In the sequel, his position gets reset whenever the maze resets, and also whenever you eat a ghost train (more on that in a second) and it completely screws with my forward planning.
My other major complaint with the game is the way everything goes a bit haywire when you eat a ghost train. Take a look at 0:40 onwards in the video. When you eat the head of a ghost, the view changes to a sort of "3D camera" and the player loses control of Pac-Man. Pac-Man will snake his way around corners with gay abandon munching on ghosts and then when he's finished, control is returned to you but suddenly you're not where you were and you completely lose your bearings.
To make matters worse, the other major problem I have with this new train system is that while Pac-Man is eating a train, if another train passes through the same area (see 0:44 in the video) Pac-Man completely ignores it rather than chowing down on that too. This seems really odd to me, and just adds to the feeling of disorientation that the game gives me.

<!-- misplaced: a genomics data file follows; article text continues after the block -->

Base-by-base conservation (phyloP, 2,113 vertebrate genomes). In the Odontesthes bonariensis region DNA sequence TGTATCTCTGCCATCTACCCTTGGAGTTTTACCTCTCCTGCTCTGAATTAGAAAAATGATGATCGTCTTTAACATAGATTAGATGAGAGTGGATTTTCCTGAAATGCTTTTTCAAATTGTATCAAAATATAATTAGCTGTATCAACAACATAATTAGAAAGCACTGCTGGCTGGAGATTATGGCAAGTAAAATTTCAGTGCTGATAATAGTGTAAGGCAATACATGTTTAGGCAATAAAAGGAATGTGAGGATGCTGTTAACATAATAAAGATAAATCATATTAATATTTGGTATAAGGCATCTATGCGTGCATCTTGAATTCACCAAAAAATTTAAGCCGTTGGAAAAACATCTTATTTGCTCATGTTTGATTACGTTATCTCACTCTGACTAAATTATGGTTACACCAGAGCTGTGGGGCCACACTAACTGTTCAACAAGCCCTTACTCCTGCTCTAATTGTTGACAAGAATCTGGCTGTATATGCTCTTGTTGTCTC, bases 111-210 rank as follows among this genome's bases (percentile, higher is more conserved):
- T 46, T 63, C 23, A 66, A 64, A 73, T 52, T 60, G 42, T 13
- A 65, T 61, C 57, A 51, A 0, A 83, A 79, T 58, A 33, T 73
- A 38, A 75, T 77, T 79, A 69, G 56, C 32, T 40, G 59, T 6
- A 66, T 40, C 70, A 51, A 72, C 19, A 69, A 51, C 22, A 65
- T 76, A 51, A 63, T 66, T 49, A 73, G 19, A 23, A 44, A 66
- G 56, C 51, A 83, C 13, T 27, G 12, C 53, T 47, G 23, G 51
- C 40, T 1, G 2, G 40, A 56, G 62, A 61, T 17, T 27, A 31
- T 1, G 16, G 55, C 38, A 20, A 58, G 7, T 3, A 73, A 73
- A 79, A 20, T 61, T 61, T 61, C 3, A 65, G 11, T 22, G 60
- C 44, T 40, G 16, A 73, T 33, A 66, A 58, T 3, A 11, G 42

That's nothing though compared to what happens when you eat the final train on the maze. Skip ahead to 0:51 on the video and you'll see what happens when you do this. The camera goes absolutely bonkers and you lose sight of the maze altogether as Pac-Man goes flying off seemingly into space.
When he returns, he's out back on the maze, directly above the fruit that you need to eat to reset the maze - you have to move down into it, which then triggers the same reset that normally occurs. However, if you don't do anything, Pac-Man literally just stays there waiting for your command.
In my opinion, which isn't worth much admittedly, these changes to the core gameplay are great on paper but the execution just flat out doesn't work - the game wrestles control of Pac-Man away from you far too many times and you just come away feeling like you don't know what's going on. Pac-Man should never come to a complete stop once you start him off unless you run him into a wall, it's fundamental. Interestingly, the game also includes a "brake" button which stops Pac-Man dead in his tracks and can be used to avoid a ghost encounter if you need to. This is probably useful in some of the later mazes, but I've not had to use it yet and again it seems like it's making the game more complex than it really needs to be.